Donald Trump and Hillary Clinton took the debate stage Sunday evening. We asked three scholars from the Washington University in St. Louis, where the debate was held, to pick a key quote from the evening and tell us why it was important.
“This was locker room talk.” – Trump
Donald Trump defended the content of a video leaked from Access Hollywood by saying that his discussion of grabbing and kissing women without their consent is part of an everyday culture of masculinity. Trump reinforced that in the debate, saying that the candidates needed to talk about “more important” issues.
Is it typical for men to brag and joke about sexually assaulting women?
Some studies suggest that a troubling number of men would rape women if they would not be punished. Masculinity scholar Michael Kimmel has written eloquently about how many boys are socialized into “guyland,” which is a “privileged sense that you are special, that the world is there for you to take.” This is the kind of research that supports the claim that a “rape culture” exists.
If we take this scholarship seriously, then Trump may be correct in his statement that we live in a culture where men frequently joke about having, and attempt, sexual contact with women without their consent. Trump has never been convicted of sexual assault, but he has been accused of sexual harassment and violence more than once. However, he stated in the debate that he has never attempted to have sexual contact with a woman absent her consent, drawing a line between action and speech.
Even if we choose to believe that the accusations against him, or his own claims about what he has done, are false, we are still left with the question of whether or not the “locker room” defense is a good one. His defense depends on a consistent rhetorical feature of his campaign – attacking “politically correct” speech and embracing racist and sexist speech as evidence of his truth-telling.
In Trump’s campaign, his sexist language has often been excused as part of what men do. Perhaps this tape hit a nerve because it supports what is still a contentious claim to many U.S. citizens bothered by “political correctness” – that how you see and talk about people inevitably has a relationship to what you do to them.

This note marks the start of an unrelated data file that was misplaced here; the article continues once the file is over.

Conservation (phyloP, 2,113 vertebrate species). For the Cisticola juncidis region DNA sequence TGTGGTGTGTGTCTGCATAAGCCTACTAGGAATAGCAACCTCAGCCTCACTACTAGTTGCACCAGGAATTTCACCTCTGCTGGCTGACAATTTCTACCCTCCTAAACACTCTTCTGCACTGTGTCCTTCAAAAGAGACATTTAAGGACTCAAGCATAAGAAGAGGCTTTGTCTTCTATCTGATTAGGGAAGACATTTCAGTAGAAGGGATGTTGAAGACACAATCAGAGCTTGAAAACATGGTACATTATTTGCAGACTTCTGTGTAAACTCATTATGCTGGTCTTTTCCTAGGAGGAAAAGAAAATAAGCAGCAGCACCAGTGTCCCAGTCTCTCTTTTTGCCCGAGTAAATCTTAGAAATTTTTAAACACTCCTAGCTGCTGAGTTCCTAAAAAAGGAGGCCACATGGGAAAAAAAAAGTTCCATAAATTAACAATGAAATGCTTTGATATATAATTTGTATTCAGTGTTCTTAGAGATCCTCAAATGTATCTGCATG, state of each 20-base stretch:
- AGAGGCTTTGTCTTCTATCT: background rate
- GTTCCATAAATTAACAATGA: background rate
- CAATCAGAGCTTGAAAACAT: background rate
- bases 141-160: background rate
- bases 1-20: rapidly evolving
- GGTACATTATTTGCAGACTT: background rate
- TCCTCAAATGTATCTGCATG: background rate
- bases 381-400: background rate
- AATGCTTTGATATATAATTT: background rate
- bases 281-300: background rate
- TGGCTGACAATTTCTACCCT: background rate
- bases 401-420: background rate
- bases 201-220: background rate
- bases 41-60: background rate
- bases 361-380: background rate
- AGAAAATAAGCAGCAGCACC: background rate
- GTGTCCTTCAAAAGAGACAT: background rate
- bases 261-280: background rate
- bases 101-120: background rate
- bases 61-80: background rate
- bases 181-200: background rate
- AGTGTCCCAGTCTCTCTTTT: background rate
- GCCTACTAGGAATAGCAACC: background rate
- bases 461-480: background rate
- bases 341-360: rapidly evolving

Rebecca Wanzo is author of “The Suffering Will Not Be Televised.”
“I’m sorry I have to keep saying this, but he lives in an alternative reality.” –Clinton
Clinton said these words in an effort to criticize Trump. But for all the words that Donald Trump and Hillary Clinton said tonight, more striking are two words they hardly said at all: Democrat and Republican. That near silence constitutes a striking break from previous debates, and a telling reminder of what makes this campaign so unusual.
The debate was highly personal, with both candidates heaping accusations on each other as individuals. But tonight, Trump and Clinton made clear that each of their candidacies is the logical result of democratizing the nominating process and weakening the importance of the political parties.
As a historian of the early American republic, I study and teach about the presidency over its long history. For much of U.S. history, party leaders selected their nominees. This system came into being in the 1820s and 1830s before dying a slow death in mid-20th century and only truly coming to an end in the 1970s.